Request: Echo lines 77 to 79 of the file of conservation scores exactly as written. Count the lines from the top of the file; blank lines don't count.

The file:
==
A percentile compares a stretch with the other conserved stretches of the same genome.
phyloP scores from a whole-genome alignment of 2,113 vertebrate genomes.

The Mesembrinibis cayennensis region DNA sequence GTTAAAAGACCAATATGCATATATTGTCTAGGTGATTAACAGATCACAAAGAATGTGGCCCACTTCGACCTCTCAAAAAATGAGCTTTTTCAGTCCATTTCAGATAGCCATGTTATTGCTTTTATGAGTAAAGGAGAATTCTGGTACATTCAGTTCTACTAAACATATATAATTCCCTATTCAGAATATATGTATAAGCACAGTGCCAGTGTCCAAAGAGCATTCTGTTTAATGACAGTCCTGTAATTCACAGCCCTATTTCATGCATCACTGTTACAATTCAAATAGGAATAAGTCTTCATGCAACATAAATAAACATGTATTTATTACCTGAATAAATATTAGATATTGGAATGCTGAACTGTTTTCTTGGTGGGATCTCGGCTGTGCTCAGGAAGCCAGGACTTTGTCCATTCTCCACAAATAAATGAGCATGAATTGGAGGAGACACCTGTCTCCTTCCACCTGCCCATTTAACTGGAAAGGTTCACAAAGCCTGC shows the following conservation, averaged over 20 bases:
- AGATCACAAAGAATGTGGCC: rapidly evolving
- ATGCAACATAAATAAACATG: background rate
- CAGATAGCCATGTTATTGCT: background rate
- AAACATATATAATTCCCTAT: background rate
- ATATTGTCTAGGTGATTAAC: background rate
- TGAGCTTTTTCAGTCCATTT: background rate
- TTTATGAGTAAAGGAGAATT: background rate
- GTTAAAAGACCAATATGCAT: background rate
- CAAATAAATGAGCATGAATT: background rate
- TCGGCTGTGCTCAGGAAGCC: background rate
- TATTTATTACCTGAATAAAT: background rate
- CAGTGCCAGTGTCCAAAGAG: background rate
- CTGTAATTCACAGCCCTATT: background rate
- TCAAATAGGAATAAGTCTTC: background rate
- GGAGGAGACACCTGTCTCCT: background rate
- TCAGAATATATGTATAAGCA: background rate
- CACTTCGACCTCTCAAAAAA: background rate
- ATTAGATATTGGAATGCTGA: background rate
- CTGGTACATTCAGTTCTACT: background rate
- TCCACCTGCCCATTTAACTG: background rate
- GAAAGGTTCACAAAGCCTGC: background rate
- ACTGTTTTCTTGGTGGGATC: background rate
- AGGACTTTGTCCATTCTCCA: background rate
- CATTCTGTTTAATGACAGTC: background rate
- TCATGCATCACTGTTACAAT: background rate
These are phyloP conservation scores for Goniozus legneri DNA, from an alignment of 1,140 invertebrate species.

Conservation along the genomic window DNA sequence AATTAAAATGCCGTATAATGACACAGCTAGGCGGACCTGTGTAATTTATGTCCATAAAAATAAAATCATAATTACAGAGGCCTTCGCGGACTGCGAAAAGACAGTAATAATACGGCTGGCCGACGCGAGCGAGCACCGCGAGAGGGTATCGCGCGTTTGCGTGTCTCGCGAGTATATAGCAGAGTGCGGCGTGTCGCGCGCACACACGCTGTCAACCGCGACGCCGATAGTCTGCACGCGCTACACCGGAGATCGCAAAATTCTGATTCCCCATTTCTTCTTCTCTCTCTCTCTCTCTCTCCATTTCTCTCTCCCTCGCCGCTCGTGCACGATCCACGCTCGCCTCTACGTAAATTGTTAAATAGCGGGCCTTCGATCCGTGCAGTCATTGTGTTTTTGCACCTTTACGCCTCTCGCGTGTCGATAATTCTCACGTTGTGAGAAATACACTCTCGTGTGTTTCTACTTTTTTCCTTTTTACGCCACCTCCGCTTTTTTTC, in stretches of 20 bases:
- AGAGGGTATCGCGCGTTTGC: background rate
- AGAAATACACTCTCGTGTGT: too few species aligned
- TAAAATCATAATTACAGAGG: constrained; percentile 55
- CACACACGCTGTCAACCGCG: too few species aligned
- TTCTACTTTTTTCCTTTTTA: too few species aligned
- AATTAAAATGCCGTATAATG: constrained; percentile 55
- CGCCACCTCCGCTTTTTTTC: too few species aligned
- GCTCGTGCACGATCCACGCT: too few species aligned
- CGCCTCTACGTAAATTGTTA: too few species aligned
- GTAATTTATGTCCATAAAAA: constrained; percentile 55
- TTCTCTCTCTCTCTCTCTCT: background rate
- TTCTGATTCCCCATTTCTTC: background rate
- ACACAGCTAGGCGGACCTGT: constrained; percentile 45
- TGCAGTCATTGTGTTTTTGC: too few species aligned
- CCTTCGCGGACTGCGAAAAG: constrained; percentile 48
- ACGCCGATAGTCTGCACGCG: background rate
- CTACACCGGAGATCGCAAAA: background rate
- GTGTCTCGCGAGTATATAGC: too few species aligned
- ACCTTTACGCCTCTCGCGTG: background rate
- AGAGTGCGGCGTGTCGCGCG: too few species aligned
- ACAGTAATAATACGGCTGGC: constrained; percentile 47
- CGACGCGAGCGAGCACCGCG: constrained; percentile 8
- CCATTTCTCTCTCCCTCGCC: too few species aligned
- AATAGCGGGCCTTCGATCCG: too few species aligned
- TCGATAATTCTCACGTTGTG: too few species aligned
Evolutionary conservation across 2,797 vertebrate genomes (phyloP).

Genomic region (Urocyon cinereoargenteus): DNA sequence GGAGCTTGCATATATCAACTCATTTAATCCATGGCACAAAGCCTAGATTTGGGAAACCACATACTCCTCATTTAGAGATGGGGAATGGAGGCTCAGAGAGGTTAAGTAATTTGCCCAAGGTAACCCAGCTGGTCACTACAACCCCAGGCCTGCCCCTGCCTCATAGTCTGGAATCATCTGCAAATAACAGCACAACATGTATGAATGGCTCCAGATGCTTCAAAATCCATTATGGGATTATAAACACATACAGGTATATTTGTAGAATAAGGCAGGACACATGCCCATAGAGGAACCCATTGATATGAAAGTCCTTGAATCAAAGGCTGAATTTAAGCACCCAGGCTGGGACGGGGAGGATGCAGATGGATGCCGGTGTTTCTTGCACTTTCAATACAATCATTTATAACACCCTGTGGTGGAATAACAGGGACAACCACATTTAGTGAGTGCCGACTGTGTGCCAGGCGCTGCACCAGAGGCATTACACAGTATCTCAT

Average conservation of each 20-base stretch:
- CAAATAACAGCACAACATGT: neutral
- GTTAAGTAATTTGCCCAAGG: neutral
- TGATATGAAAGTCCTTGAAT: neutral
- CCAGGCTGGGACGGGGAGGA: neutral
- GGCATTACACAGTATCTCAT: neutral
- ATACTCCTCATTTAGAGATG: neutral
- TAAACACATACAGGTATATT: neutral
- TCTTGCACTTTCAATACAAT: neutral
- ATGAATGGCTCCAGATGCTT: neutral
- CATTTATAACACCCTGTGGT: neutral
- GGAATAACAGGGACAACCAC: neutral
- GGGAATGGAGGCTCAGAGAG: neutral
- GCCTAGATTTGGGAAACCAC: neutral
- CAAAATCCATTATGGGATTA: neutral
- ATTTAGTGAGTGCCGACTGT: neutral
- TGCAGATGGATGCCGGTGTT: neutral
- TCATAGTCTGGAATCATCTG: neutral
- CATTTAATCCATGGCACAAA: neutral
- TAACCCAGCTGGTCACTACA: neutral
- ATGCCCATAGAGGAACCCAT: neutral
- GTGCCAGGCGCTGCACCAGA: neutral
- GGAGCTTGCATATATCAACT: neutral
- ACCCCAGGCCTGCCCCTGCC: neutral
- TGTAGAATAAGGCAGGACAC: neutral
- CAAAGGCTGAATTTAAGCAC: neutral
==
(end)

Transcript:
- TAACCCAGCTGGTCACTACA: neutral
- ATGCCCATAGAGGAACCCAT: neutral
- GTGCCAGGCGCTGCACCAGA: neutral